Tag Archives: James Dacre

Theatre interlude: The Body Of An American

1 Mar

BodyOfAn

The Body of an American is an award-winning play by Dan O’Brien. It is directed for the British stage by James Dacre, artistic director of  the Royal and Derngate Northampton in a co-production with London’s Gate Theatre in Notting Hill and is the best play I have seen this year.

Using just two actors, playing more than thirty parts, it tells a fictionalised story of the relationship between a playwright (Dan) and a older Canadian photojournalist, Paul (based on the Pulitzer Prize-winning Paul Watson), both of who are haunted by ghosts from the past.  In Paul’s case, it is the act of taking a shot of the desecrated corpse of an American serviceman (Staff Sergeant William David Cleveland) in Somalia. The morality of this act and the real or imagined consequences of disclosing the brutality of war crystallises his own depression. For Dan the haunting  is the result of alienation from his family and its secrets – both known and unspoken. The relationship starts by e-mail and develops into a face-to-face meeting in the Canadian arctic.  The two men range over a variety of topics as they seek to explain and understand themselves and each other  and it’s a powerful insight into male conversation.

It is an incredibly intense piece, lasting 90 minutes without a break and requiring enormous concentration from the actors William Gaminara (as Paul) and Damian Moloney (as Dan).   It’s also a pretty intense piece for the audience too.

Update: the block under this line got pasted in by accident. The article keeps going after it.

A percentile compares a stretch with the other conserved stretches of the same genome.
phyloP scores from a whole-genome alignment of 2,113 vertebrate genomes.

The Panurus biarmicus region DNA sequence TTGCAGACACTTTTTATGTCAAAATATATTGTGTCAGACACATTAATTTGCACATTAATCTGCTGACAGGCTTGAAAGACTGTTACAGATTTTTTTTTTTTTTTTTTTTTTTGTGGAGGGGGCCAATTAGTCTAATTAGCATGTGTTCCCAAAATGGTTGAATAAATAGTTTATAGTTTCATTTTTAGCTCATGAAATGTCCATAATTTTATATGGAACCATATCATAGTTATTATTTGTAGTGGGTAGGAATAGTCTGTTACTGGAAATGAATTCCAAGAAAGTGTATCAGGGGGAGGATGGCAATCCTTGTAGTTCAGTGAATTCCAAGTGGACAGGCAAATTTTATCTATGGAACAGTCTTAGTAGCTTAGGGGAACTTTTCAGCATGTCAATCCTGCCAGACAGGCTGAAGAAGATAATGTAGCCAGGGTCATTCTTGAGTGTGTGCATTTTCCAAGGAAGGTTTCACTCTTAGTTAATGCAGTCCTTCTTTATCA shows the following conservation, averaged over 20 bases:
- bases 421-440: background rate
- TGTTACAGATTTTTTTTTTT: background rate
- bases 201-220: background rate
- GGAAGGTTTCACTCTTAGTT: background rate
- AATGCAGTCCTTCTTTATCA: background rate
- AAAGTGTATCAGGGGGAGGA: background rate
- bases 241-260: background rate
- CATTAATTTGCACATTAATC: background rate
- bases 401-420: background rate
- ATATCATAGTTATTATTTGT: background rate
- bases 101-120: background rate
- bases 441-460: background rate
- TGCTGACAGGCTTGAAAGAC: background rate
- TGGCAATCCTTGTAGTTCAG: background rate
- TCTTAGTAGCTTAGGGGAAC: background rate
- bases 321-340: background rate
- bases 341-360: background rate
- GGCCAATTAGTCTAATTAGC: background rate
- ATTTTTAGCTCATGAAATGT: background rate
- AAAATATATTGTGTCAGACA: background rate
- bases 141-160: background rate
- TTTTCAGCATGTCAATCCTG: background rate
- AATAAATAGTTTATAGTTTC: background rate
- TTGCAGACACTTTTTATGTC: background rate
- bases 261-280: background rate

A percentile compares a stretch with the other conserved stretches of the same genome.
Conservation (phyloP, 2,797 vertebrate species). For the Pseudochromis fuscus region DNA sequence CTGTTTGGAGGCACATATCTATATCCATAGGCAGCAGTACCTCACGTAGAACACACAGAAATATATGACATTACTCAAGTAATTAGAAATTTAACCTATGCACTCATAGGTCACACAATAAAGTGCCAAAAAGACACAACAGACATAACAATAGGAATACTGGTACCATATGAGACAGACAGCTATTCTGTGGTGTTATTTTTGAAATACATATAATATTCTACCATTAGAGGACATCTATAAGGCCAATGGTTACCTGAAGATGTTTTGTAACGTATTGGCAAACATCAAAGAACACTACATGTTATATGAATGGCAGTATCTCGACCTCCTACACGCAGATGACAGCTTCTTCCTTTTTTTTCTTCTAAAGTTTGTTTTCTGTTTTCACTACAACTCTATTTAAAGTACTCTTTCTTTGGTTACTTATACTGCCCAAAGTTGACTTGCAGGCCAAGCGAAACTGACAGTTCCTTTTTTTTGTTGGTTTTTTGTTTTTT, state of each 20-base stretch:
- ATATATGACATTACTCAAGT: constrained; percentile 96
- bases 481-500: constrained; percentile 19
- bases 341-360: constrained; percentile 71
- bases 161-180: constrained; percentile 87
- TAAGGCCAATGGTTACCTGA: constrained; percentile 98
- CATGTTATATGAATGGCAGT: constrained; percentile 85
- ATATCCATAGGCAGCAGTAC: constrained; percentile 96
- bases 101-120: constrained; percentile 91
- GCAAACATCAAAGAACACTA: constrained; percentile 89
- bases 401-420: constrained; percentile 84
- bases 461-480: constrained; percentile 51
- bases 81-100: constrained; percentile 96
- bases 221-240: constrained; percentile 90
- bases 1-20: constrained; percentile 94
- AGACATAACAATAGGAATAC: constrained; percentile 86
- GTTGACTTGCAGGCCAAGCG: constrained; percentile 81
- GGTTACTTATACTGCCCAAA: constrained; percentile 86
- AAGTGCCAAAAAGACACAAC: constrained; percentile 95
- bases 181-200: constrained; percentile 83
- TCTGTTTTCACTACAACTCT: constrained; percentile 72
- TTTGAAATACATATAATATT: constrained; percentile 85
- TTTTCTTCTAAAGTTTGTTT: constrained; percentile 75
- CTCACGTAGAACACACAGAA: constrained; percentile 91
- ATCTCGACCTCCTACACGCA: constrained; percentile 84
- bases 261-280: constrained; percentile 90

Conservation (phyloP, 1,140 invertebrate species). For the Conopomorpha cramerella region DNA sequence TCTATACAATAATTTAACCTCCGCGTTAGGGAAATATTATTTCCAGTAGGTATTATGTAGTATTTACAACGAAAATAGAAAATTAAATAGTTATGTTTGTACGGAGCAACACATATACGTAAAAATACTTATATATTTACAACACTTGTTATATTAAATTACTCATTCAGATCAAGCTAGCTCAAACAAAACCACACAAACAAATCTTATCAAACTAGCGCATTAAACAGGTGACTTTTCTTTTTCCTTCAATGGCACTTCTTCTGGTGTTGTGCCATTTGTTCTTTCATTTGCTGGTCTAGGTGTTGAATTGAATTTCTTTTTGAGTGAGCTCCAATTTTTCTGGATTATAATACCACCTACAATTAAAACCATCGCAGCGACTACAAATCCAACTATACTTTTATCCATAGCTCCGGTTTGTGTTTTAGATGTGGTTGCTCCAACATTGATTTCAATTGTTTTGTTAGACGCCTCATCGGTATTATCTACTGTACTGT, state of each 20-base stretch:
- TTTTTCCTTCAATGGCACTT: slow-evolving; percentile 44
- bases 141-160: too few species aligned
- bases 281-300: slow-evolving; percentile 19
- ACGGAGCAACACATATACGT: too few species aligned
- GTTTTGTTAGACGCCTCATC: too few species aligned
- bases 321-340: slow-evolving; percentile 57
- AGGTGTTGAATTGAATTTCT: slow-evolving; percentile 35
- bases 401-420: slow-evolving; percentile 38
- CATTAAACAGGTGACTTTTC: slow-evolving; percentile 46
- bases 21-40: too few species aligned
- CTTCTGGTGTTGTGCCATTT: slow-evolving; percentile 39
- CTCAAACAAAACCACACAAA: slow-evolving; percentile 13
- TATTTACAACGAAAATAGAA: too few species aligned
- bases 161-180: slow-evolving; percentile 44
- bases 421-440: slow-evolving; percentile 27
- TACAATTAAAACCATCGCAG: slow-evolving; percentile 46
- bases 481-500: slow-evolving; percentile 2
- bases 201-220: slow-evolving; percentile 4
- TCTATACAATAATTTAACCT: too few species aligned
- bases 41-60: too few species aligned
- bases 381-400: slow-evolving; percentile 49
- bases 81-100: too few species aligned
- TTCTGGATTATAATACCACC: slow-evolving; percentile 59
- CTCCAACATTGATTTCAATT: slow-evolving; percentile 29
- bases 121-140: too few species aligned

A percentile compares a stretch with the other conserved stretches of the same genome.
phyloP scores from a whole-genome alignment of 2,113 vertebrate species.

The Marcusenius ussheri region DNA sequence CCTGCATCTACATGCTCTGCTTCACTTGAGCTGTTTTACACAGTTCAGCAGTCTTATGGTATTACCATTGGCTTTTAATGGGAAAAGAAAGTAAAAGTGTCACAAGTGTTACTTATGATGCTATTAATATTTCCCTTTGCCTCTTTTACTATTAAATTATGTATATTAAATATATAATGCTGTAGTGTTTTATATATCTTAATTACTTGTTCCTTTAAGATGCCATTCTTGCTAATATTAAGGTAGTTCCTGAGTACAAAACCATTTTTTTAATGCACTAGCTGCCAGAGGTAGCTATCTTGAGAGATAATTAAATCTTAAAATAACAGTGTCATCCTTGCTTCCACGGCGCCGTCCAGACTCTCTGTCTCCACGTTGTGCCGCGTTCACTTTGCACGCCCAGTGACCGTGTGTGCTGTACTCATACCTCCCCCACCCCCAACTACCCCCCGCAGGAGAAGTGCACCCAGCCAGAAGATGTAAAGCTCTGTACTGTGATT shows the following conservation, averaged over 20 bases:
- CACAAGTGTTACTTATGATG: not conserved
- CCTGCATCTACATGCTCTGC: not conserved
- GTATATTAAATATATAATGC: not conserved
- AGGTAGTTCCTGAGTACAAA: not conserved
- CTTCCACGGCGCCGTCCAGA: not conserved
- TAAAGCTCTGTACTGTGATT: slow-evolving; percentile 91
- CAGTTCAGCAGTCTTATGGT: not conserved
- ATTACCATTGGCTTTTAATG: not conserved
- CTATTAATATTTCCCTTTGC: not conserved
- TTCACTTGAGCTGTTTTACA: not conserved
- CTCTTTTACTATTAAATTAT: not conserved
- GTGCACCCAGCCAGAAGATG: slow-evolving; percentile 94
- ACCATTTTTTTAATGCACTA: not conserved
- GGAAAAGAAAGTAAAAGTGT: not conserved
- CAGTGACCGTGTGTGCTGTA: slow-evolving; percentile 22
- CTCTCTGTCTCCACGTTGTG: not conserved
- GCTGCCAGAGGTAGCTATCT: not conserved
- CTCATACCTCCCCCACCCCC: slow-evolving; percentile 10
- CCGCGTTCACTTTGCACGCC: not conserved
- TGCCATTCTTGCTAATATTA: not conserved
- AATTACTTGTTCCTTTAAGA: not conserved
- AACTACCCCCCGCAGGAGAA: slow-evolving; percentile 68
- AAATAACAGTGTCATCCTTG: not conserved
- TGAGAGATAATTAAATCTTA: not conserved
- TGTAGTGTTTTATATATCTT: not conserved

The production opened in January at the Gate, which is a small 70 seater theatre, and for the Northampton transfer, James Dacre has transformed one of the lesser-used Underground performance spaces of the Derngate theatre  into a claustrophobic tunnel where the audience (probably no more than eighty strong) sit facing each other in two lines of two benches  across an aisle that is some six feet wide and 30 feet long with projection screens at each end, a serious amount of lighting and a ‘bedding’ of shredded plastic on the floor (representing sand or snow). It is in this aisle that the performance occurs – just the actors and two chairs as props which serve as  jeeps, beds, sleds and more). This of course means the audience sees the acting close-up and personal – with the performers not interacting with the audience directly – but certainly making and holding eye contact.

While the economics of this show are probably such that it’s not economic to produce a programme, the venue is selling the playscript, published by Oberon Books (cover image above) at £6.99 and it is well worth it because the author, Dan O’Brien is also a published poet. His words are for reading as much as speaking and the interplay between the actors as they cut rapidly from character to character in mid sentence develops an almost poetic rhythm.

It was an absolutely superlative piece of theatre with remarkable performances by both men – in turns sad, funny, humorous moving and unrelentingly direct.

I can’t recommend it highly enough.

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Theatre interlude: A Tale of Two Cities